Preparations are underway for the celebration of Eid-ul-Fitr, the biggest festival for Muslims across the globe. Like every year, brands are capitalising on the festivities and etching compassionate campaigns that are both creative and engaging. Aslew of Eid ad campaigns madetheir way across social media platforms.The insight that the brands tapped into this time ranged from harmony to situational humour.
Mondelez India’s Tang TVC beautifully brings out the elements of togetherness. The commercial begins with a voiceover narrating how the holy festival of Ramadan should be welcomed every year by imbibing in children the value of doing good deeds and praying, while pouring love throughthe family’s favourite beverage, Tang. The film ends with the visuals of a family enjoying Iftaar and Tang’s product shot with the voiceover “Tang, Maa ke haathonka pyaar”.
A three-minute ad titled ‘Raya Around The World’ crafted by the M&C Saatchi Malaysia team portrays Eid as a unifying force across different countries. A voiceover says, “A life without borders is a life more meaningful”. The voiceover speaker is revealed to be Captain Zakir Ibrahim, a real-life pilot from Malaysia Airlines, who is then shown celebrating Eid with his son. The commercial takes an in-depth look into how varied cultures celebrate the festival and spread a message of unification, harmony and acceptance across borders.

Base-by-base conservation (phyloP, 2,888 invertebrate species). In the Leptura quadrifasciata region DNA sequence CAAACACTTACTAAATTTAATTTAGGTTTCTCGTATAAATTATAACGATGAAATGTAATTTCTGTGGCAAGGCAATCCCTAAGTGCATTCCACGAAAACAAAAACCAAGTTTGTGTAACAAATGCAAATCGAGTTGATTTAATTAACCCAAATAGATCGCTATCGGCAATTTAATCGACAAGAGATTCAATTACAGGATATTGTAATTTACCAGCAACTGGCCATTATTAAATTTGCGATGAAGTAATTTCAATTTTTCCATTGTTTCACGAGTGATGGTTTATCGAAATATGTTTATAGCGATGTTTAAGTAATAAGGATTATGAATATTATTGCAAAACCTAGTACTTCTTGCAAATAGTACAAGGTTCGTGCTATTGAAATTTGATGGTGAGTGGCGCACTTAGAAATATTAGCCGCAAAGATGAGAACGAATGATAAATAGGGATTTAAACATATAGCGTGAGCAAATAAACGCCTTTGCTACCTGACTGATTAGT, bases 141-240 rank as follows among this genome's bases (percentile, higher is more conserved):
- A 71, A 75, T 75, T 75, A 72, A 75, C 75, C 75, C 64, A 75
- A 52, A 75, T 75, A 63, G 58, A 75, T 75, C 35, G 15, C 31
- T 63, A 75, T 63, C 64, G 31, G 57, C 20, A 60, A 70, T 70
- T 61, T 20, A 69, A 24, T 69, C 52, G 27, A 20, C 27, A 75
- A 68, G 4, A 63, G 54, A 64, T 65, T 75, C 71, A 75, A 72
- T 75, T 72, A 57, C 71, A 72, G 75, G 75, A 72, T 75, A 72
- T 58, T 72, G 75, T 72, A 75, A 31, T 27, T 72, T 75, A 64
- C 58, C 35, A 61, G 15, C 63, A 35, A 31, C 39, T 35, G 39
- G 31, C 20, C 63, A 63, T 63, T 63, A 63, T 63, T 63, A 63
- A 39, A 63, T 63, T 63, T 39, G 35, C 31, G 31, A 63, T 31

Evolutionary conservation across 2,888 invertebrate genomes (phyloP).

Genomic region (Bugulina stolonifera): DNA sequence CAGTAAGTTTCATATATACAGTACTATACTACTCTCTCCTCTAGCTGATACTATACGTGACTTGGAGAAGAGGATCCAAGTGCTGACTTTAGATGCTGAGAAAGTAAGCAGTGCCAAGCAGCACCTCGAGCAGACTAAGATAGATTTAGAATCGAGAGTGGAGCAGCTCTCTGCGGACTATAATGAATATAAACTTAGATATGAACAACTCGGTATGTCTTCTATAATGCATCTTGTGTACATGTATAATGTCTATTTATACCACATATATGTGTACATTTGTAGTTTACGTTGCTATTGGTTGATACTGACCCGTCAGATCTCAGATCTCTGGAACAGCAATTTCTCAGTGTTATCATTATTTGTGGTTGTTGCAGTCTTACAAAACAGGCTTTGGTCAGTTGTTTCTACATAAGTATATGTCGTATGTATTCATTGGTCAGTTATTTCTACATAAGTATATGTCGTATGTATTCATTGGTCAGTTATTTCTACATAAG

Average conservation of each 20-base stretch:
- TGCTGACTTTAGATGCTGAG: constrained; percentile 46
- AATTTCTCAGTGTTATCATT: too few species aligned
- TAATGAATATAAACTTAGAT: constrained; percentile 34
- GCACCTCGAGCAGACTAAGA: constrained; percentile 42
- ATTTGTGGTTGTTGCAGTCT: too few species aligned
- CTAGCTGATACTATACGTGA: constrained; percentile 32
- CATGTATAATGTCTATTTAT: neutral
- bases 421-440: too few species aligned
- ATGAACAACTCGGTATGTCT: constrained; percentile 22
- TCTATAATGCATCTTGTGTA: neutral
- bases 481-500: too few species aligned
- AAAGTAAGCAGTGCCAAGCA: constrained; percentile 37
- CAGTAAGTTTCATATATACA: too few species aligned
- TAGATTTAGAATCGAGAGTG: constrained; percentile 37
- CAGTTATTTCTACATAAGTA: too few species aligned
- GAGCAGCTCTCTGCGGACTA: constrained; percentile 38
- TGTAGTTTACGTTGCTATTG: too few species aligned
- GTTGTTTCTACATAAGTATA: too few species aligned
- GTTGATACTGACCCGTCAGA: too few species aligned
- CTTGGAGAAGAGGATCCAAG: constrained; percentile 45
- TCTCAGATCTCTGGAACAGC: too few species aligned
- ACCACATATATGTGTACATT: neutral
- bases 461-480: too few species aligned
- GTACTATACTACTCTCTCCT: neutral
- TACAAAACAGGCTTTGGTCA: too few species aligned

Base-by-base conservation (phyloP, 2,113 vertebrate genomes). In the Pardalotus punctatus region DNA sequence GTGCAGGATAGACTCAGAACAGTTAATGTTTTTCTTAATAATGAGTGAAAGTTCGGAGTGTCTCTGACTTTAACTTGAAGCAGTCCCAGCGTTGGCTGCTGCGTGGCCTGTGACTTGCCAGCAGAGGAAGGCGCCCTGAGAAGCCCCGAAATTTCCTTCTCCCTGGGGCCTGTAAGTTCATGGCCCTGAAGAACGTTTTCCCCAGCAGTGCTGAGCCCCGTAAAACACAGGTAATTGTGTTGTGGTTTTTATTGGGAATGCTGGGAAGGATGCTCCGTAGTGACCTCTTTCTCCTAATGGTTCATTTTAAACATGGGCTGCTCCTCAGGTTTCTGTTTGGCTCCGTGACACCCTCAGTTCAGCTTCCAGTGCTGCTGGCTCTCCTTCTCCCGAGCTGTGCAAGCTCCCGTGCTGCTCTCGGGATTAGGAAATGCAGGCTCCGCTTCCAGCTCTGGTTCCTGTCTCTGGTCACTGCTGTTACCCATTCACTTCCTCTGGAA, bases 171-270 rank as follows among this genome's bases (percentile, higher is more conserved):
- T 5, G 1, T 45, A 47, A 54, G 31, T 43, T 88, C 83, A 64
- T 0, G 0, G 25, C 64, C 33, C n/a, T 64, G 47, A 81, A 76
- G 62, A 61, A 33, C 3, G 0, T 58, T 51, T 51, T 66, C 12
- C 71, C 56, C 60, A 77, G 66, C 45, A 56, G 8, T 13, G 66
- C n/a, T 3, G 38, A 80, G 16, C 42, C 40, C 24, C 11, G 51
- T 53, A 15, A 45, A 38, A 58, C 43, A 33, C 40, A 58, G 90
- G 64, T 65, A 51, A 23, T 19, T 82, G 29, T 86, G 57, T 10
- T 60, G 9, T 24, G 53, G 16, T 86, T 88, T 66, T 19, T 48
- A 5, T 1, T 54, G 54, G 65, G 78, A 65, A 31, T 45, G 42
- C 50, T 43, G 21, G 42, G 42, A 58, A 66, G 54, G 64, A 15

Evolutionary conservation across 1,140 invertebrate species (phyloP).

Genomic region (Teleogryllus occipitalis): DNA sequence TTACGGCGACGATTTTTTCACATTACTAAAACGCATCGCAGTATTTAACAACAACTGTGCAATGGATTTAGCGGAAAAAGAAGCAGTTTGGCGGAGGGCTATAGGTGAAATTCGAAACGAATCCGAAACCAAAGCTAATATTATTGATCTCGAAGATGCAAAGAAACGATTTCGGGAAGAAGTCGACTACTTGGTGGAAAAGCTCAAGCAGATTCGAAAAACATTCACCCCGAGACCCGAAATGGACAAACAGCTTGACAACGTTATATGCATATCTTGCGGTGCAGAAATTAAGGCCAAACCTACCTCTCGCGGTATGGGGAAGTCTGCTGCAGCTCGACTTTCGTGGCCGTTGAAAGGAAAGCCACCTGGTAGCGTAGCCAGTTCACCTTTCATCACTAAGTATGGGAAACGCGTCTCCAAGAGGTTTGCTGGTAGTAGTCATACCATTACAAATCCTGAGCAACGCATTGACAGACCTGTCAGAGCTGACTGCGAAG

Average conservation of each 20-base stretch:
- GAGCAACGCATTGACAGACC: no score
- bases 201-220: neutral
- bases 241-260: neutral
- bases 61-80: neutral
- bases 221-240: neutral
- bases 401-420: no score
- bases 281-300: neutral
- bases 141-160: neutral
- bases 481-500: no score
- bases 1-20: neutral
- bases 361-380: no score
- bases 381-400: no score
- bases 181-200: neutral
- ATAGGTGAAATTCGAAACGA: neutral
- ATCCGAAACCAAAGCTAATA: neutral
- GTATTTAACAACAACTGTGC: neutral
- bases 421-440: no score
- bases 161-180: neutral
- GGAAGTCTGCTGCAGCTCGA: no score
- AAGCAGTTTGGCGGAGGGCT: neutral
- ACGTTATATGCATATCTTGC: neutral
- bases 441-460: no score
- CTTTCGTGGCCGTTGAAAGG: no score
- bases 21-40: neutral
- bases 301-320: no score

Brand Factorybrings out its latest campaign called #SpreadSmartness. The TVC called ‘Mir ki Eid’ conceptualised by Karma, a division of DDB Mudra Group, pictures a family celebrating Eid-ul-Fitr. It narrates a tricky situation faced by the protagonist, Mir, when he meets his in-laws and how Brand Factory comes to his rescue.Using situational humour, it communicates that shopping at Brand Factory is the smartest thing to do, while hinting at the discount and low pricing of the products at this retail store.
Until last week, Travis Kalanick, a founder of Uber and its chief executive, ruled his company absolutely. That was the Silicon Valley way; ever since Steve Jobs was ousted from Apple in the 1980s, tech founders have demanded, and been awarded, enormous deference by investors and corporate boards. So even as successive waves of scandal have hit Uber, Mr. Kalanick’s position looked safe.
Then, all of a sudden, it wasn’t. Amid many reforms, Mr. Kalanick announced a leave of absence last week and late Tuesday said he was resigning as Uber C.E.O.
It is the swiftness of the fall that’s interesting here. In another time, Mr. Kalanick might have been able to hang on. But we live in an era dominated by the unyielding influence of social feeds. Every new Uber revelation ignited a massive campaign against the company on Twitter and Facebook. A swirl of negative branding took on a life of its own — and ultimately could not be ignored.
The story is bigger than Uber. Online campaigns against brands have become one of the most powerful forces in business, giving customers a huge megaphone with which to shape corporate ethics and practices, and imperiling some of the most towering figures of media and industry. Look at how quickly Bill O’Reilly, the former Fox News host, was dispatched from the network after The New York Times dug into his history of sexual harassment settlements. The investigation inspired an online boycott against his advertisers, who, despite Mr. O’Reilly’s soaring ratings, began to drop him faster than day-old beef tartare.